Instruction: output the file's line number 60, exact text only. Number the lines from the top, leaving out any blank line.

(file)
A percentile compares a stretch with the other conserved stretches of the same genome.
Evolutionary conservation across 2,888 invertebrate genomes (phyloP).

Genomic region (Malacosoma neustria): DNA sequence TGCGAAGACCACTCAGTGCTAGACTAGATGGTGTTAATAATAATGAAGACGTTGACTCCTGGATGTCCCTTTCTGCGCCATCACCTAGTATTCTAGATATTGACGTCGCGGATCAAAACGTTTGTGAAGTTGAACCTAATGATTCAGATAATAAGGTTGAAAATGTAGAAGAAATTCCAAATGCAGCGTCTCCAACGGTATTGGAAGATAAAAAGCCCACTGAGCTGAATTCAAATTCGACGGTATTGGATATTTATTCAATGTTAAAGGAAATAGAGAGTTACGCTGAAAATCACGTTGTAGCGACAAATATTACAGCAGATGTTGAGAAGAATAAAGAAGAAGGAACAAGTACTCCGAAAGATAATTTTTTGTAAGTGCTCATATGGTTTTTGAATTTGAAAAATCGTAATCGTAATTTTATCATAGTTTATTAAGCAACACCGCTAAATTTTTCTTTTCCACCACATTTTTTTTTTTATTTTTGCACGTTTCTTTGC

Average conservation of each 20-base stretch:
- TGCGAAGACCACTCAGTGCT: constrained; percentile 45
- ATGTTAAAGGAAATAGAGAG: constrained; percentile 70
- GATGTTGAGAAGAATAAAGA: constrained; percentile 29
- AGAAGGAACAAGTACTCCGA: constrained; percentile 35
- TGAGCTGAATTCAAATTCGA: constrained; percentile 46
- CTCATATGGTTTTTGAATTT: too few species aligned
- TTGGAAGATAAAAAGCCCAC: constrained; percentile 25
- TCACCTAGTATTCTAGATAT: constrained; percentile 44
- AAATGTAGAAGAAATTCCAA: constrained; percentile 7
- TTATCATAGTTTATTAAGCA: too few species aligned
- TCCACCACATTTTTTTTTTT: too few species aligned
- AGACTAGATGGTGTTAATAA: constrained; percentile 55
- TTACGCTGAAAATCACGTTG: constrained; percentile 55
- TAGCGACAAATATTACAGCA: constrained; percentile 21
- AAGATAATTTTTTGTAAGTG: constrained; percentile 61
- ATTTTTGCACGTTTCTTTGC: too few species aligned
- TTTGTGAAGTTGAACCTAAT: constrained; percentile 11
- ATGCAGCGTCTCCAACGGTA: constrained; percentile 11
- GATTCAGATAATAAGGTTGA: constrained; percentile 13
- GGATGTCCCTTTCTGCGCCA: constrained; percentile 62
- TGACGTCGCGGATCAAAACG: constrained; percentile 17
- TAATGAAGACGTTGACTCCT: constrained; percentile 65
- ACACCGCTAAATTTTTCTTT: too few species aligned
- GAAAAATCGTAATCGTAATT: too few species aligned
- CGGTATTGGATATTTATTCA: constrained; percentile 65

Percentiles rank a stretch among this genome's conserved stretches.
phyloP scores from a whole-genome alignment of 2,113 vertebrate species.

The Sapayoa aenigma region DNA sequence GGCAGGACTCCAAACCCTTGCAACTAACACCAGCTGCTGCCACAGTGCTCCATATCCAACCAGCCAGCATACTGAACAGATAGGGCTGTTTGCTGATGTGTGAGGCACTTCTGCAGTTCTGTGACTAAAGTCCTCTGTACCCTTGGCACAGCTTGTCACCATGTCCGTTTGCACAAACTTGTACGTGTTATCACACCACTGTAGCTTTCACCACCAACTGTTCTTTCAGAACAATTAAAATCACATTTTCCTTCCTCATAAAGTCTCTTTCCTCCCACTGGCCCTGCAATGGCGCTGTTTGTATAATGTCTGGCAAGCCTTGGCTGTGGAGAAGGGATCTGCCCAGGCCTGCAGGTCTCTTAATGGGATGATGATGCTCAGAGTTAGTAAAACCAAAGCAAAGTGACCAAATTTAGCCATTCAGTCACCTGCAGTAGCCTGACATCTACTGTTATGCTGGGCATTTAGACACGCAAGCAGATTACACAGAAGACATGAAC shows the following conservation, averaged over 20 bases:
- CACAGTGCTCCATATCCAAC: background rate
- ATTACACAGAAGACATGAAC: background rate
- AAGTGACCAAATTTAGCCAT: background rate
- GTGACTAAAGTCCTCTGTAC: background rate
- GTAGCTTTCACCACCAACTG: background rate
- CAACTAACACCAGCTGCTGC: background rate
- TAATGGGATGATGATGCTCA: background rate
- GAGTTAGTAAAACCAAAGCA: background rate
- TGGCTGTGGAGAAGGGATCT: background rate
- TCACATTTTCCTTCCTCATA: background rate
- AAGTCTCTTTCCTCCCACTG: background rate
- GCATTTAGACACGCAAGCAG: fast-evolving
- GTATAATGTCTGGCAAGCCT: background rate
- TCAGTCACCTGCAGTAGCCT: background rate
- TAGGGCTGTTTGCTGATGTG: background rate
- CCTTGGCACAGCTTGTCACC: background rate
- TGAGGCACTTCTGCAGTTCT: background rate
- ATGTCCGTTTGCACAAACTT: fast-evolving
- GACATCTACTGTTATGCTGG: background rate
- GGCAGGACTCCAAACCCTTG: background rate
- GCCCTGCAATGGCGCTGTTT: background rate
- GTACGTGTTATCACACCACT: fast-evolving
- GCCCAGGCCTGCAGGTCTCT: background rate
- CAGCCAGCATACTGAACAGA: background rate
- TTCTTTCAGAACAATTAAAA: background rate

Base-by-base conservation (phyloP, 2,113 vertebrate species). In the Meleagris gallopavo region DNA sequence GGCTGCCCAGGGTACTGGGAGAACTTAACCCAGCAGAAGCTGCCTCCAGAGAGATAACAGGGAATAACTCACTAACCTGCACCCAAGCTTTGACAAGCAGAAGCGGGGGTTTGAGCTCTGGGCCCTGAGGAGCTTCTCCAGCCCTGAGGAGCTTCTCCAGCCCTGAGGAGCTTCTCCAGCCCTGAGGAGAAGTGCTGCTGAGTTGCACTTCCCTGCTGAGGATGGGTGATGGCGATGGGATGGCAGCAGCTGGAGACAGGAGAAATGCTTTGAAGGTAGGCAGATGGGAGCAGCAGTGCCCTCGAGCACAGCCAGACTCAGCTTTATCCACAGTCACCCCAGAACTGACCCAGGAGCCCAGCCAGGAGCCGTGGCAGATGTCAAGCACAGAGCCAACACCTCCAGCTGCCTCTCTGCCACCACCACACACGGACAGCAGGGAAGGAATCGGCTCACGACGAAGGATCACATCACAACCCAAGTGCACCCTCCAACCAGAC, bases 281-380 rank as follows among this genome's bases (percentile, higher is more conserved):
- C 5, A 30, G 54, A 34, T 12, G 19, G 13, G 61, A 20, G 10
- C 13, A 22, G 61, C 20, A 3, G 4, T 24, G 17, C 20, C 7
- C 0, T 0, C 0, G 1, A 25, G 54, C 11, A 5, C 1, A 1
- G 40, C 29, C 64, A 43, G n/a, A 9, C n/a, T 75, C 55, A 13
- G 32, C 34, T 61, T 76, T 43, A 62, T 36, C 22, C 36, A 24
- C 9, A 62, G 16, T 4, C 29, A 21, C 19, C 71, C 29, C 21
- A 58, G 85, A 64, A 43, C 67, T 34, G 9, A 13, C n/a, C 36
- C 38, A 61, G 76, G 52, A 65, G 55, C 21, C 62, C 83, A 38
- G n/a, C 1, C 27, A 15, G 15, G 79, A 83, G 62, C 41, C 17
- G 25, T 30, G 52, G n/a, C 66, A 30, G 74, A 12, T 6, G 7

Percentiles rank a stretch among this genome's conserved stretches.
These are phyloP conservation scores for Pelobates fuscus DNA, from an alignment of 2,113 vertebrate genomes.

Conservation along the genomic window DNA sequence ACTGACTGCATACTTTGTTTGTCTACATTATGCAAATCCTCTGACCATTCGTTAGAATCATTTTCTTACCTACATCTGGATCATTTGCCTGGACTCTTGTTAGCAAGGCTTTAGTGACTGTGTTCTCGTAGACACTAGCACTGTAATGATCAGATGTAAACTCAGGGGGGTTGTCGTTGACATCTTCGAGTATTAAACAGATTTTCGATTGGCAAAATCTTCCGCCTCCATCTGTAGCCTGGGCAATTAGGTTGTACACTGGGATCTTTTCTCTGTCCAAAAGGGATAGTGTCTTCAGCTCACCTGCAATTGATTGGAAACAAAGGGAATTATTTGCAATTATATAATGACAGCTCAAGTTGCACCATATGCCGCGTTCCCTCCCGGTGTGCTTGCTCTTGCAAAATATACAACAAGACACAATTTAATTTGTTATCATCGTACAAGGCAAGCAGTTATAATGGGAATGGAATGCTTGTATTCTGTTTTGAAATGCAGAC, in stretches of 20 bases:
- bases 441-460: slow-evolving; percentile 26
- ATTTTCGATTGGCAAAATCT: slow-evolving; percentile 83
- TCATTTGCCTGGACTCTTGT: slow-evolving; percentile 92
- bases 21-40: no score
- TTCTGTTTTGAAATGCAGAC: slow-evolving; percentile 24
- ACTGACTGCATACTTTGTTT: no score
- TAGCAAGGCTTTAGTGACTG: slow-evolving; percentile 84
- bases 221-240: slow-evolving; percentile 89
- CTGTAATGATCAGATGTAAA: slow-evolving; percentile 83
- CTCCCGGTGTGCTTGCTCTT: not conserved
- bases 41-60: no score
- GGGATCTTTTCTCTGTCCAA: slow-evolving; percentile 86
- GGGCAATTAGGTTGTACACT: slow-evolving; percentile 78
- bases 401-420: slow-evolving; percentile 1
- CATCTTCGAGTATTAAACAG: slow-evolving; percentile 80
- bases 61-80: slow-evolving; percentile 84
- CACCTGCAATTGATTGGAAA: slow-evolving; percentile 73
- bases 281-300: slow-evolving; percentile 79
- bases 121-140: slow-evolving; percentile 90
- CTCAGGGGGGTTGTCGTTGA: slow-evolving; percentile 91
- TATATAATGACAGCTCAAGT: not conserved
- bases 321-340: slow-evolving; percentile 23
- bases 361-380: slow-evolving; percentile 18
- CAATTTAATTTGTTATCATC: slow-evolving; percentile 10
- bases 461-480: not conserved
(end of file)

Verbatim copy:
- C 13, A 22, G 61, C 20, A 3, G 4, T 24, G 17, C 20, C 7